Finally. You’re young(ish), you’re heading towards the prime of your career and you want to buy a Mercedes-Benz to show people that you’re (almost) ready to play with the big boys. You might have a rug rat or two, so you need something with room and you don’t want something that looks like a mini-mini van, so the B-Class is out of the question. Luckily the luxury German car manufacturer has the vehicle for you — the GLK.
2013 is a mid-model update year that means it gets some refreshments both inside and out. “Some” might be an understatement, as Mercedes says there are nearly 1,000 new parts in total. For starters, the huge grille between the headlights, that house LED daytime running lights, now has two chrome slats that emanate out from the three point logo to better flow with current branding. They’ve added a front skid plate (also chromed), revised cargo rails (not chromed, but still shiny) and a sportier rear bumper too.
That’s all good and fine, but lets be honest. Anyone thinking of a Mercedes wants to be pampered, and even on their somewhat cheaper SUV, the interior is pleasing. We drove the 250 BlueTEC variant that had the Dark Ash Wood accenting the all new dashboard.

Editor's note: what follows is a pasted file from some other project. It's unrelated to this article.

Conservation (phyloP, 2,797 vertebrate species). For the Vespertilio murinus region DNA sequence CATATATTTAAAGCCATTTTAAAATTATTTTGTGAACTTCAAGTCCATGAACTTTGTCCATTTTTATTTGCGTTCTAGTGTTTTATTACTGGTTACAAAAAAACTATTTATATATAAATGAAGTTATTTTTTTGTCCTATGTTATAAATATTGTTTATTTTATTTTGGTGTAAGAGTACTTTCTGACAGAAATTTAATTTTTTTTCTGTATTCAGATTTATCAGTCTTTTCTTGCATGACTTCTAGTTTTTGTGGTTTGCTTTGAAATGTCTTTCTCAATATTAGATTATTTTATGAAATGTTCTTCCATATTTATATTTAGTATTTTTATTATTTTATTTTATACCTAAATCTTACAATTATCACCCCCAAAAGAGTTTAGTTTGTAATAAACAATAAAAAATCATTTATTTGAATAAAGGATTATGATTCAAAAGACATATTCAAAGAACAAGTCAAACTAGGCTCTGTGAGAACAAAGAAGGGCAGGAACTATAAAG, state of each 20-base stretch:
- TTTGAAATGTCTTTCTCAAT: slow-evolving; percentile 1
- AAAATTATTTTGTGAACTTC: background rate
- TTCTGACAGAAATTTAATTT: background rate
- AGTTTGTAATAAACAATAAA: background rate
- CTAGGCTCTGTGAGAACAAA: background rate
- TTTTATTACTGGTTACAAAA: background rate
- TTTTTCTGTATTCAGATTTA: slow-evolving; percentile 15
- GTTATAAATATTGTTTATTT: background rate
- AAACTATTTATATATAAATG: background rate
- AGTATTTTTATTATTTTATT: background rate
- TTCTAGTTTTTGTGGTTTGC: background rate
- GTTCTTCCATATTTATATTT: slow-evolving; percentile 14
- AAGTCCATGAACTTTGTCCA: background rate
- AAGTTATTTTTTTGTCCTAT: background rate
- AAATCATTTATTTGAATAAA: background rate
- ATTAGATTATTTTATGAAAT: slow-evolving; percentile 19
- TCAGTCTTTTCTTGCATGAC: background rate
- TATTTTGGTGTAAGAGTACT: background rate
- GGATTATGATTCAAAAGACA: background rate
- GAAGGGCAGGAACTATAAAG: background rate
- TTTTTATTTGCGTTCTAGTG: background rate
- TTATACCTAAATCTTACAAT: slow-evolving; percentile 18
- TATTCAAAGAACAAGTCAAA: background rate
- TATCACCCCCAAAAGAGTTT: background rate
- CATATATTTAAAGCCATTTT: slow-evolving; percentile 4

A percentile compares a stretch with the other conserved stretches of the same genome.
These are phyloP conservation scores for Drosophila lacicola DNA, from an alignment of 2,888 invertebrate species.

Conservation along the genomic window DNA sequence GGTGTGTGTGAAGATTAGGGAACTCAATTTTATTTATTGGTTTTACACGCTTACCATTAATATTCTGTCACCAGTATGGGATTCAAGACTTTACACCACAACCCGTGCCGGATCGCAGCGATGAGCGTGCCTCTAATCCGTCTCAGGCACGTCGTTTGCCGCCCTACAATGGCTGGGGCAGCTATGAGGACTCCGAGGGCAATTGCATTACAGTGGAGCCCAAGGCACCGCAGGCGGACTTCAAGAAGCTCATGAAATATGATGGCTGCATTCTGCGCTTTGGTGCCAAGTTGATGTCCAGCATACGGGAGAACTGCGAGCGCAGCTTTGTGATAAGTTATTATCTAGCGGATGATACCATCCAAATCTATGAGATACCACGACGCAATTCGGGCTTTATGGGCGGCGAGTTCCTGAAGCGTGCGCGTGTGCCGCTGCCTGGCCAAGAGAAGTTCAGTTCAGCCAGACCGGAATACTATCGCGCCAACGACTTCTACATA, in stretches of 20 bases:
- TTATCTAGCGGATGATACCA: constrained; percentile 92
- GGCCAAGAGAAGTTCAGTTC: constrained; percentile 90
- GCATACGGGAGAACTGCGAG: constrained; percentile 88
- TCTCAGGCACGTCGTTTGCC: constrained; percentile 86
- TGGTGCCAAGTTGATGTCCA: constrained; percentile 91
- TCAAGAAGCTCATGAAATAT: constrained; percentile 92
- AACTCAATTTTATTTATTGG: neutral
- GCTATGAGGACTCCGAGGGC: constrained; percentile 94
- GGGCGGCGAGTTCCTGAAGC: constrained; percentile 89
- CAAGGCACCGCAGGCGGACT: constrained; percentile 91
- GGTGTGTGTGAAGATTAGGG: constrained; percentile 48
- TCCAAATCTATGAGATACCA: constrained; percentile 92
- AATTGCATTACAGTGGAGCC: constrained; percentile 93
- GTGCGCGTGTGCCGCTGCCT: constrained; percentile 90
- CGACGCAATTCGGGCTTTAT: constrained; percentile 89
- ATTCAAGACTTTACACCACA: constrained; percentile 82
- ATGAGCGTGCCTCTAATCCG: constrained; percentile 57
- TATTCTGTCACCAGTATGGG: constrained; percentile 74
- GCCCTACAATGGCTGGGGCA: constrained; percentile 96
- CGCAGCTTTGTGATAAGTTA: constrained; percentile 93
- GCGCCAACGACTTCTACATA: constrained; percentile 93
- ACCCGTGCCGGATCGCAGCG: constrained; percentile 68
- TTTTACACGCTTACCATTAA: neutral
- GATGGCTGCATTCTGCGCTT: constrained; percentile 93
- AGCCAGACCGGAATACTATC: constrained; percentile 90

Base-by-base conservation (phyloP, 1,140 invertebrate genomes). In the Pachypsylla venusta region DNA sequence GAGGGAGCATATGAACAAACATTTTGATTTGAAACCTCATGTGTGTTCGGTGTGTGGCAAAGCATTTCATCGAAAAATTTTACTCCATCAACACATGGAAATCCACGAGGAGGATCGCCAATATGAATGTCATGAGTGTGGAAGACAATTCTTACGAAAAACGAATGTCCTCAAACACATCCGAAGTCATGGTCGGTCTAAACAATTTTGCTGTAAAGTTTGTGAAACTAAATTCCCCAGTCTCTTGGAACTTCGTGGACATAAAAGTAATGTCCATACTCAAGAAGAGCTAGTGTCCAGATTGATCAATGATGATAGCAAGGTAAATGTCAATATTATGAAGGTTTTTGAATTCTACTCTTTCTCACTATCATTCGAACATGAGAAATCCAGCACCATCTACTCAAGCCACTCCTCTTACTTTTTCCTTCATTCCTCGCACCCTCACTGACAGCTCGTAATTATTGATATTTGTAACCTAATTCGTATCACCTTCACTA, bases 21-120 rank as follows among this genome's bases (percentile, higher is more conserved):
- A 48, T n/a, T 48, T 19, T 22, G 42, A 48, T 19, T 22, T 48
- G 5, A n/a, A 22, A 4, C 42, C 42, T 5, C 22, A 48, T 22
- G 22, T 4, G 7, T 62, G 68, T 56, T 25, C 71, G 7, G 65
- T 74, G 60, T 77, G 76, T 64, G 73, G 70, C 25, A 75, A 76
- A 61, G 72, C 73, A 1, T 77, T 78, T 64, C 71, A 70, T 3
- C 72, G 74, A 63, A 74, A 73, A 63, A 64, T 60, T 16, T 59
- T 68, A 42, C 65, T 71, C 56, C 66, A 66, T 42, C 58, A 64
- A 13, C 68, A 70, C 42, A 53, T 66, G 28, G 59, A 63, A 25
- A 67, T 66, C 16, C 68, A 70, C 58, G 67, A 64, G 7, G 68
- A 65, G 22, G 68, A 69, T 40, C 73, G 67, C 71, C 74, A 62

If you’ve sat in the previous model, you’ll notice the shifter has been moved up to the steering column, presumably to free up more space for the centre console. While that may be so, gear selections are digital and I found myself shifting into the wrong gear since you have to be watching the instrument panel – also redesigned – to see whether you’re in park drive or reverse. That said, our 250 came with the excellent optional navigation package. I’ve tested many a nav system in my line of work, and there are equally as many bad ones as there are good. Fortunately this was the former, and what I really liked in particular was the clear indication of not only the street you’re travelling on, but also the one upcoming.
The biggest hoopla over the update has to be the new 2.2-litre diesel engine offered in the GLK 250 BlueTEC. Its 190 horsepower is greatly overshadowed by the 369 pound-feet of torque it produces at a low 1,600 to 1,800 rpm. That’s more torque than its pricier 3.5 L sibling and it comes on sooner as well, getting you from 0 to 100 km/h in about eight seconds. Driving on the highway is a breeze, and quiet too thanks to modern diesel technology. Without popping open the hood, few would be able to discern it from a gasoline-powered vehicle. At least until you went to fill it up and marveled – like I did –at the thrifty bill afforded by the 8.2 L/100 km city and 5.9 highway fuel economy numbers.
Starting at $43,500 MSRP, you won’t lose your shirt while keeping up with the Jones’. And even though it’s not necessarily a bargain when compared with some of its competitors like the Audi Q5 or BMW X3, doesn’t Mercedes-Benz just have a nice ring to it?